Lynn Moore, president of Moore Marketing LLC and a local expert on Constant Contact, gave members of The Power Network an overview of how a small business can engage and grow its customer base through email. The presentation was the fourth in a speaker series for the leads group exclusive to Monroe and Newtown chamber of commerce members.
Fifteen business professionals gathered at Spadaccino and Leo P. Gallagher & Son Community Funeral Home in Monroe for the event on Thursday morning.
"Most business comes from existing customers," Moore said. "Most forget to ask them for leads. Email marketing is direct marketing to people who love you."
Repeat customers spend 67% more of the time, she said.
Concentrating on building your business from within your community is a good way to earn clients' trust, according to Moore.
"Acquiring a customer takes seven touches," she said, adding that touches could be a phone call, an email or even running into someone in the store.
Most businesses use email, but Moore said valuable customers can be lost when it's not done right.
"You can really make or break a deal," she said of email. "I was buying a product and he kept writing me like we never met. 'Hey! I spent $400 with you.' He wrote like I was an uneducated consumer."
An email Marketing Campaign
Moore said you need to commit six months to an email marketing campaign, adding Constant Contact charges $200 for that period of time. The company can help account holders to create a logo and there are about 200 email templates to choose from.
"I talked to people in the library and told them you don't need a logo, just neat type in a consistent font and color — and that's a logo," Moore said.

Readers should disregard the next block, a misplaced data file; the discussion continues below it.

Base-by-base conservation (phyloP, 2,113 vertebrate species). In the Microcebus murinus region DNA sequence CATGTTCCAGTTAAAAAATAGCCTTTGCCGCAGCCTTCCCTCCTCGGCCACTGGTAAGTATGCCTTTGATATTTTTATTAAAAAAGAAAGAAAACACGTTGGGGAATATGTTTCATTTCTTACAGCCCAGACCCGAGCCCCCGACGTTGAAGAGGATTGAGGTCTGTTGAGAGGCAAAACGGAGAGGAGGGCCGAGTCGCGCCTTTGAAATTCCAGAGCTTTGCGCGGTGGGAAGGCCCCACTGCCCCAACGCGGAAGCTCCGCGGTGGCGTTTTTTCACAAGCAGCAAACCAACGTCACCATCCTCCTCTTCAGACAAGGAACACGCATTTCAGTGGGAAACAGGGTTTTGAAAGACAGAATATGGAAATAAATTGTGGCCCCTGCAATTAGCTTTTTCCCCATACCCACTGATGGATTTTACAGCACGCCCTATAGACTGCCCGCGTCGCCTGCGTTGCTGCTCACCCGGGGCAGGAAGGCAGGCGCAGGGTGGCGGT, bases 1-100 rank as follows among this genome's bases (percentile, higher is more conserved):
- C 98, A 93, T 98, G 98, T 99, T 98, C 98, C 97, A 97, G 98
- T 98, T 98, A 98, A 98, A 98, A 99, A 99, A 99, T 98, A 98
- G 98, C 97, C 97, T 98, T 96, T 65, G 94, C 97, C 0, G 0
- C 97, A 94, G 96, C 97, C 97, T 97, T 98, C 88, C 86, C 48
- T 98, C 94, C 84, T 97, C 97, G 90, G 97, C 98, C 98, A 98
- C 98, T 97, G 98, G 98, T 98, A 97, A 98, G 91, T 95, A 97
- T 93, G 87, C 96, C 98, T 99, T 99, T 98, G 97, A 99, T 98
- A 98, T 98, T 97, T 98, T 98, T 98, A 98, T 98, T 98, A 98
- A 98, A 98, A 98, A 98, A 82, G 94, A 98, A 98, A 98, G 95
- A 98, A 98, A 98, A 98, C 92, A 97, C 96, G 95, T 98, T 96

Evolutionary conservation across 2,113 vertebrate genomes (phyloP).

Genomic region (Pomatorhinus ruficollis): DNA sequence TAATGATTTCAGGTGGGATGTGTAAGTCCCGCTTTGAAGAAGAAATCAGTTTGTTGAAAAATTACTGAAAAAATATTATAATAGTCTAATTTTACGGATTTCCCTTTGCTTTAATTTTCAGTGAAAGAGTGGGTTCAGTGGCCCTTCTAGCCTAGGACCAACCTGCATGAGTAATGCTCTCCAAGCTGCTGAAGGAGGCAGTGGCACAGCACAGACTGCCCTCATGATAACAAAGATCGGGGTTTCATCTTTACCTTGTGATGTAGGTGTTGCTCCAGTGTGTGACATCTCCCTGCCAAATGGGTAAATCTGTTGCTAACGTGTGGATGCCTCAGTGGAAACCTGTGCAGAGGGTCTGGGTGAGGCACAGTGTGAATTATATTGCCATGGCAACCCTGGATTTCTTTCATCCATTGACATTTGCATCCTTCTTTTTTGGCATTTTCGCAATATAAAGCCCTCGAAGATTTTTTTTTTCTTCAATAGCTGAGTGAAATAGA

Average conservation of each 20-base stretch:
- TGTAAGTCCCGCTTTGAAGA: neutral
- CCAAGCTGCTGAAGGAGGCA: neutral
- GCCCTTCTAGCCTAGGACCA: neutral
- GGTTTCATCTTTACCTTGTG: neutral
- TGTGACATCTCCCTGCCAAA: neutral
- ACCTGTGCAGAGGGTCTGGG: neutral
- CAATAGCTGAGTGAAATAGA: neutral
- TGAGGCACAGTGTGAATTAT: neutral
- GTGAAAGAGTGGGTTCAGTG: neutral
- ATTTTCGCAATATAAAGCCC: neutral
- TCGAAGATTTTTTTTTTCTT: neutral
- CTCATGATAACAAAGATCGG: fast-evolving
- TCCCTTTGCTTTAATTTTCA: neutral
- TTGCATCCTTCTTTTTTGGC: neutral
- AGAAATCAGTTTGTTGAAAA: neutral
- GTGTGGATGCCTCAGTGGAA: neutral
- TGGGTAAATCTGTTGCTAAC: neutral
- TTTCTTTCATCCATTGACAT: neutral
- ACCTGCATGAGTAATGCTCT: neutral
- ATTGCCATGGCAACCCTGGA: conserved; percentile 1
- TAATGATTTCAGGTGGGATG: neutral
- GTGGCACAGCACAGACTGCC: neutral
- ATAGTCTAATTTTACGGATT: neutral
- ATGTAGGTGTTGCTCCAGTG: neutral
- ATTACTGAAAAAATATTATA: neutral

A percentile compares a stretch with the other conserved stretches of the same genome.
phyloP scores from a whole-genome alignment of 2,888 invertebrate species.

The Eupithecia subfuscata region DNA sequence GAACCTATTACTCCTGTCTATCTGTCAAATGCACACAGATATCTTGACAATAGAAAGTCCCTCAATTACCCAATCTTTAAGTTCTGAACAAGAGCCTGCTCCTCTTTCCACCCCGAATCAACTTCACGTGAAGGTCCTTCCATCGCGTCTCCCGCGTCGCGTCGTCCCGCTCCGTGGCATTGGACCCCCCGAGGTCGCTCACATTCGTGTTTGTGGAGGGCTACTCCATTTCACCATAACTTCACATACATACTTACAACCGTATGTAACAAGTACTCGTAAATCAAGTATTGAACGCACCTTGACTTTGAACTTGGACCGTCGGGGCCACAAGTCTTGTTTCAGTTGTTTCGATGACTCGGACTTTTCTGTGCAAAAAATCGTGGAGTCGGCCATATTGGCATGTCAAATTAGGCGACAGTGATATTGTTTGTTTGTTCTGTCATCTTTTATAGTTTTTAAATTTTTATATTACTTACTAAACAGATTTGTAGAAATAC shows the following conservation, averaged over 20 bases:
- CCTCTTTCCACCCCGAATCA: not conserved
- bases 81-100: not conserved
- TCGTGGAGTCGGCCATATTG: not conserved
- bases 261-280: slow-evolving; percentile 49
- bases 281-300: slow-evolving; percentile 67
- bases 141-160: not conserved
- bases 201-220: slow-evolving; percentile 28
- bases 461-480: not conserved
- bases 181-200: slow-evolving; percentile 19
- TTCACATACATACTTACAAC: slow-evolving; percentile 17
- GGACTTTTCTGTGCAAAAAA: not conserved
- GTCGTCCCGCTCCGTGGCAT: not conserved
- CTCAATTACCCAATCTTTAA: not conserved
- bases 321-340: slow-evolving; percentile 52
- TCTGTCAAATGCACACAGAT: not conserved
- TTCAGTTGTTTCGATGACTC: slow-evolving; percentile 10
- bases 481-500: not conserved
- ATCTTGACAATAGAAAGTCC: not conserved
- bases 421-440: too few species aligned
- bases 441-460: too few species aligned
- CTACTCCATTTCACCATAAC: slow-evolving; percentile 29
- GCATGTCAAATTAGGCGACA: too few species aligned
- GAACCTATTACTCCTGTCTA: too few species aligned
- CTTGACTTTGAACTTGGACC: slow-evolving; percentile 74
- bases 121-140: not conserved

A graphic designer happened to be in the audience for that presentation and Moore later bumped into him. "He said, 'You're right. It is a logo,'" Moore recalled.
Moore said Constant Contact can also personalize an email. "There's my name in bold. She's talking to me," she said.
One thing to avoid is coming off as spam, according to Moore, who said Constant Contact takes complaints of spam very seriously.
"The thing I like about Constant Contact is it's tough on spam," she said. "If there are five complaints, they say, 'Why are you bothering people?' Constant Contact doesn't want to be known as a shaky site."
The Right Timing
Moore said a business wants to deliver professional email communications to an interested audience with information they find valuable. But timing when emails are sent is also important.
For example, she said a Realtor can send out emails in the winter with tips of adding value to your home, then follow up with information on putting properties on the market in the spring and summer when most people decide to buy and sell.
A retailer can use Constant Contact to sell a product and automatically send out thank you emails to those who buy it, follow it up a week later with an email asking how things are going and offering any assistance the client may need. The next week, an email advertising another product could go out.
Constant Contact not only tracks how many emails are opened, but who opened them. "You can maintain a customer database," Moore said.
Some Power Network members asked who owns the information. Moore said, "Constant Contact manages information, but you own it."